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WASHINGTON, Feb 4 (Reuters) - Banks eased U.S. lending standards somewhat over the last three months and reported stronger demand for business and auto loans and residential mortgages, according to the Federal Reserve's latest quarterly Senior Loan Officer survey released on Monday.
The January report, based on responses from 68 domestic banks and 22 U.S. branches of foreign banks, also asked if domestic banks had tightened lending standards to European banks, but found that only a small fraction had done so.
Signs of improved access to lending and stronger demand for debt would chime with more upbeat reports on consumer and business spending, as well as better news on U.S. housing.
But U.S. officials have been frustrated by the difficulty experienced by some households and businesses in obtaining credit, despite ample bank liquidity and overnight interest rates that the Fed has held near zero since late 2008.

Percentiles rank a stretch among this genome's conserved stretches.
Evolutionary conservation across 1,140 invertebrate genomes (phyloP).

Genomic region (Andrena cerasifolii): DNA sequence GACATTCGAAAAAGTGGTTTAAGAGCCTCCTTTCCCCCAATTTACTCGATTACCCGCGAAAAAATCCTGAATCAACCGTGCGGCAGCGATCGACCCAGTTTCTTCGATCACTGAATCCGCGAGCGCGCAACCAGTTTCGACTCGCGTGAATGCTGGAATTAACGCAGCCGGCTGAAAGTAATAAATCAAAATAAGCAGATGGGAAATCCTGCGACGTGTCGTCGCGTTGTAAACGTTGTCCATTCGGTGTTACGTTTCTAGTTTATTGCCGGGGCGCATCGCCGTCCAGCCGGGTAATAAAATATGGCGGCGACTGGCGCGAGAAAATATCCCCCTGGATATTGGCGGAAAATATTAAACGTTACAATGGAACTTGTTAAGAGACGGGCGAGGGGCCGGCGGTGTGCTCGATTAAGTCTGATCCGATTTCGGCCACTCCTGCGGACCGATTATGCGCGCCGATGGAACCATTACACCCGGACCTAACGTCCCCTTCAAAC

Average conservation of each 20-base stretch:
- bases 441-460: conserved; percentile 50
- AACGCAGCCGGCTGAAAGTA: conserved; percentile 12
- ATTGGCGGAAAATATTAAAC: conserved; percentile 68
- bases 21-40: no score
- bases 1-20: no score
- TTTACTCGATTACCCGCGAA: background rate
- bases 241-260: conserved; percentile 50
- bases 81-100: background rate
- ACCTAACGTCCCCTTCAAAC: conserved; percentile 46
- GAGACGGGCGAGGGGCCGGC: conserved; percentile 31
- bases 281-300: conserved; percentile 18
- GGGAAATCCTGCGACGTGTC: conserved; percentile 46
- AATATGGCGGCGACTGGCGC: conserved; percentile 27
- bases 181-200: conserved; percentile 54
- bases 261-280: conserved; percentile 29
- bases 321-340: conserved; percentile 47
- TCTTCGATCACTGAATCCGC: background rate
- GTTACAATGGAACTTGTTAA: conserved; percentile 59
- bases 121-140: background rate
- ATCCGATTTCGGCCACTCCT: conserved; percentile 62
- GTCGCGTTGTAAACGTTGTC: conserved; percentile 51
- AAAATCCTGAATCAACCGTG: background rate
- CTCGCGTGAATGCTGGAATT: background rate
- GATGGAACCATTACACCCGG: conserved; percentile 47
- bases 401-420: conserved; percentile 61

"Modest fractions of domestic banks reported having eased their standards across major loan categories over the past three months on net," the Fed said. "Domestic respondents indicated that demand for business loans, prime residential mortgages, and auto loans had strengthened."
In addition to its regular assessment of lending conditions, the Fed also asked survey participants three specific questions.
In addition to the query on lending standards to European banks, it also quizzed the loan officers on their lending policies on commercial real estate (CRE), and the outlook for credit quality.
"Respondents indicated that they had eased selected CRE loan terms over the past 12 months on net," the Fed said, adding that "moderate to large fractions of banks expect improvements in credit quality in most major loan categories."